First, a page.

In late 2000, The Prince of Port of Spain had a very inconsistent Test series in Australia and even during the Carlton Tri-Series in early 2001, his patchy form continued. Apart from his splendid 182 at Adelaide in the third test match and a scintillating 116 at the SCG in the fourth match of the triangular series, the great Brian Lara never entered the purple patch which adversely affected his team.
All of which perhaps became the perfect time to reminisce a quote that so suited Brian Lara of that time.
“When the occasion arose, he rose to it” is a saying by the American scholar Jonathan Brown. When it comes to great cricketers such as Brian Lara, this quotation is exactly what it implies.
When West Indies arrived in Perth to play their last league match against Zimbabwe, they were on the verge of being eliminated, and Brian had to step up to help the team reach the Best-of-Three Finals.
Perth had been a happy hunting ground for Lara as he always been a tremendous back foot player who loved to cut and pull. Here at the WACA in the last tri-series involving Pakistan, he scored a splendid hundred and a devastating 90 against the home side Australia, which eliminated them from the playoffs.
Even though Zimbabwe was lacking the fearsome attack that could have troubled the West Indian batsmen at the time, they still had some excellent bowlers like Heath Streak and Bryan Strang who were able to thwart their opponents.
In the previous game of the series, left armer Strang dismissed Lara for a duck, so the challenge was there for the Caribbean men, and when the match got underway, the West Indian openers looked all out of their depth against some tight bowling from the Zimbabweans.
With opponents bowling really well, Brian arrived at the crease in a pressure situation, which was not uncommon for him during his illustrious career. As the top order failed again, Brian was left to rebuild the team, but his hamstring injury and scratchy form hindered his stroke play. But he hung in there and rotated the strike to get going, and whenever he got something loose, he grabbed the deliveries to maximise his chances.
As wickets kept falling at the other end, Brian was forced to curtail his aggressive style, but Ricardo Powell gave him some support as he played a cameo that really gave the West Indian Innings some momentum. The West Indies appeared to be taking over the game, but Powell got out, and thereafter, rest of the batsmen showed no enthusiasm to remain with Lara.
His fifty came off 62 deliveries with three fours and it looked like he was getting back to his old self, but his teammates gifted their wickets by running themselves out as there were five run outs in their innings and during the commentary Ian Chappell recalled the 1975 World Cup final when Australia had five run outs.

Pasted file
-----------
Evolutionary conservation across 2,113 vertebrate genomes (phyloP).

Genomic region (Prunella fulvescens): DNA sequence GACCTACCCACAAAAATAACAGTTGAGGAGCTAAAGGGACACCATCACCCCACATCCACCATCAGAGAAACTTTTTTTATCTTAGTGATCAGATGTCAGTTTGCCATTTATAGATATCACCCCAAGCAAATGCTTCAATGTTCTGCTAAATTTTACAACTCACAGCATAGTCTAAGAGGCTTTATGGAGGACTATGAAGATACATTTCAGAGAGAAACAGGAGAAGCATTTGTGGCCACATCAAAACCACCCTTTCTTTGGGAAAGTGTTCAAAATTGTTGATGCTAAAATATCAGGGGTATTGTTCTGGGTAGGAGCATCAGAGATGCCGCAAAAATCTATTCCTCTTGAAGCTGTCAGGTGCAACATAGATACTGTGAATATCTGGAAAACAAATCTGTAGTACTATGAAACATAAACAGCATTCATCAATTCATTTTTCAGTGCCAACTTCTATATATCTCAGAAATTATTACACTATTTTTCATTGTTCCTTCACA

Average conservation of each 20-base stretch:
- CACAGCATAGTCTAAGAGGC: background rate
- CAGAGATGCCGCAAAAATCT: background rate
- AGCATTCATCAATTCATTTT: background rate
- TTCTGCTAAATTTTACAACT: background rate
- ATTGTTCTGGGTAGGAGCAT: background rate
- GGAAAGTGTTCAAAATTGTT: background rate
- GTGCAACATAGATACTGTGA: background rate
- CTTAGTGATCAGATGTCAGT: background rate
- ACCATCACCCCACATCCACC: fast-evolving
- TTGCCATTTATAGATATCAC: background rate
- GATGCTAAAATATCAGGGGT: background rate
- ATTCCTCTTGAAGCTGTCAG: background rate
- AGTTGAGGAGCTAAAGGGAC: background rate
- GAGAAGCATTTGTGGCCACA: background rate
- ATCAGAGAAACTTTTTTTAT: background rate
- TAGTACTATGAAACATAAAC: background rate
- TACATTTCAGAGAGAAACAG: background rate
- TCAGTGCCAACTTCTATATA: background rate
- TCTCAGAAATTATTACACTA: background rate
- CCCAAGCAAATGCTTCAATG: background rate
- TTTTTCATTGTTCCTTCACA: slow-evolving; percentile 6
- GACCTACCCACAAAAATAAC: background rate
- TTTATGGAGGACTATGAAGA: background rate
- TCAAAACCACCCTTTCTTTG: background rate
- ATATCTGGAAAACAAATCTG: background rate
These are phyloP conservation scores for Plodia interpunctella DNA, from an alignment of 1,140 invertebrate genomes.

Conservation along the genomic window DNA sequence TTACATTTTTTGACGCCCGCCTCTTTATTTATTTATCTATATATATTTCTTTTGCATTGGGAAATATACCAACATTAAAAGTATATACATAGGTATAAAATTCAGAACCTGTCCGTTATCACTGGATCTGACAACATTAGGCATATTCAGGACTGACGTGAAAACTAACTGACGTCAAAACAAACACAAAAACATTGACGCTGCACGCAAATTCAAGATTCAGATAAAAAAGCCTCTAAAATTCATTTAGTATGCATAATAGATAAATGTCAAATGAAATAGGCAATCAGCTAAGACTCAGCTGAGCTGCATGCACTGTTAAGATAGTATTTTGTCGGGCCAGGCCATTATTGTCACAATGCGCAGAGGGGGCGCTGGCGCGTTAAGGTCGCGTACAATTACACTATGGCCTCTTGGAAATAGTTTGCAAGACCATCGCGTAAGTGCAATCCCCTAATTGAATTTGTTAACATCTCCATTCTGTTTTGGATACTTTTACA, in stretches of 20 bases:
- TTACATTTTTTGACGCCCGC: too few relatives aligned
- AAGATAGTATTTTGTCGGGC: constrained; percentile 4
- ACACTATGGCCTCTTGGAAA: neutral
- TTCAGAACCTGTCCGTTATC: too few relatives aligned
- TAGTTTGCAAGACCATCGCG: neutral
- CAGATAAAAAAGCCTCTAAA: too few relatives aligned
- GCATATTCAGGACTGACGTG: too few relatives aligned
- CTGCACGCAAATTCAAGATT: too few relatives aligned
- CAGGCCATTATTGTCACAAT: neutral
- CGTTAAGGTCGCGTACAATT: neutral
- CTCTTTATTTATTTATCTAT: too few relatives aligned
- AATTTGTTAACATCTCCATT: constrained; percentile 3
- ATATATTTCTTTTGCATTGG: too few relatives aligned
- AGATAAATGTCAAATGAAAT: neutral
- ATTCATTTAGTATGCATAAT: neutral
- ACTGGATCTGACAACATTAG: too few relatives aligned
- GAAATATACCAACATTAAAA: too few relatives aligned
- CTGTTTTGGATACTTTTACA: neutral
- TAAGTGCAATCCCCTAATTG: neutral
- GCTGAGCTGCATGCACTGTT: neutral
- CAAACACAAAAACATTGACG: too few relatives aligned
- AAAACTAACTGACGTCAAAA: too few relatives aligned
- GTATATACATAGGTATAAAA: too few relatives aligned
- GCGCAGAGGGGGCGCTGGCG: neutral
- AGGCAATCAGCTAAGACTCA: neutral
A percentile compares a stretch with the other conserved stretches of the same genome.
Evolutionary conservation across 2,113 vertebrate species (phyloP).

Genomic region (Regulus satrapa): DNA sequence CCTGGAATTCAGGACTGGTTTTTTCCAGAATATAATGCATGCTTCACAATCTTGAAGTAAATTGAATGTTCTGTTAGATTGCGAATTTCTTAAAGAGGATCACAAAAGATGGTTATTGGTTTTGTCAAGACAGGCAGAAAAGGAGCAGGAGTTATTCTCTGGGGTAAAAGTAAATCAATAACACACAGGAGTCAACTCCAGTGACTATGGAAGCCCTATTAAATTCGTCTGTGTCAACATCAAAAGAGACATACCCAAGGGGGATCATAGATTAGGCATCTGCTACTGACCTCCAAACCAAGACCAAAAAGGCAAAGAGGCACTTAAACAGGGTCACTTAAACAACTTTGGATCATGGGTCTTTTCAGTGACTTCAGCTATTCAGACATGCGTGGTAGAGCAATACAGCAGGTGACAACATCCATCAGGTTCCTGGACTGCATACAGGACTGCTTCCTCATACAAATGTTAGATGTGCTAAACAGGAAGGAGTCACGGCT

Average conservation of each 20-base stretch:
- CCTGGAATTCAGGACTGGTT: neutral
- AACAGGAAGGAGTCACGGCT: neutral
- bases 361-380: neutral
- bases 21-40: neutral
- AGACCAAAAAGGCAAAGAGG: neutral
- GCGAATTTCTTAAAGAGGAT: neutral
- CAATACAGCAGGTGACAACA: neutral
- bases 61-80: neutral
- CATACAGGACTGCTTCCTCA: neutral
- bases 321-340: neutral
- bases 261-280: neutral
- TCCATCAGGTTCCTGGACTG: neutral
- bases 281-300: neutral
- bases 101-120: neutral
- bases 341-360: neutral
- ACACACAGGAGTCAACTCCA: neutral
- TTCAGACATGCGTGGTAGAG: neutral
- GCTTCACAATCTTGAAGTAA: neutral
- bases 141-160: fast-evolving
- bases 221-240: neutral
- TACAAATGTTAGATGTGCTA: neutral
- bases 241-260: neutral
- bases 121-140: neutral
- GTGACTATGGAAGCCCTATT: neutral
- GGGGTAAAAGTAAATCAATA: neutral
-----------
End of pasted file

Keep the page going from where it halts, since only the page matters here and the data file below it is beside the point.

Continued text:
The West Indies were bowled out for 178 with a couple of overs remaining and the prince could have done serious damage in the last few deliveries, but he was left stranded.
He scored 83 off 98 deliveries, including only six fours, but considering the West Indies had to win this match in order to stay alive in the tournament and no other batsmen contributed anything substantial, this could be considered as one of his most significant ODI innings.
Though, here’s a question- just how often is that knock remembered when summarising the Lara factor and what made him such an asset to the West Indies?
Here’s something few may disagree with. The WACA track of those days was hard and bouncy; seamers who were ready to bend their backs always had an advantage, and with tall fast bowlers like Cameron Cuffy and Nixon McLean, West Indies appeared to have a good opportunity to defend the low total tallied by their batsmen. But then ditto was the case for the Zimbabwean bowling that was mastered by Lara.
The Zimbabwe top order was destroyed by Nixon Mclean’s fast bowling, which included a prize scalp of Andy Flower, and Zimbabwe were unable to recover from there. Although skipper Heath Streak and Dirk Viljoen demonstrated great resilience in the middle overs, Marlon Samuels broke the threatening partnership to turn the match in Windies’ favour.
Though what’s important is to recount that Zimbabwe had capitulated for a meagre 134, giving the West Indies victory by 44 runs, which meant Australia would take on the West Indies in a best-of-three final. They say cricket is a batsman game, especially in ODIS, and to some extent, that might be true, but it is the bowlers who win the matches, and in this match, Windies’ bowlers definitely stepped up when it mattered most.
Lara’s gritty knock of 83 out of 178 gave the bowlers the cushion they needed to defend that total. His crucial knock earned him the honour of being named the man of the match. Had he been out cheaply, the team wouldn’t have posted the respectable total. Once again, this great man showed that he could not be written off, and, in spite of his unbelievable skills and talent, he was resilient enough to save the team in tough times.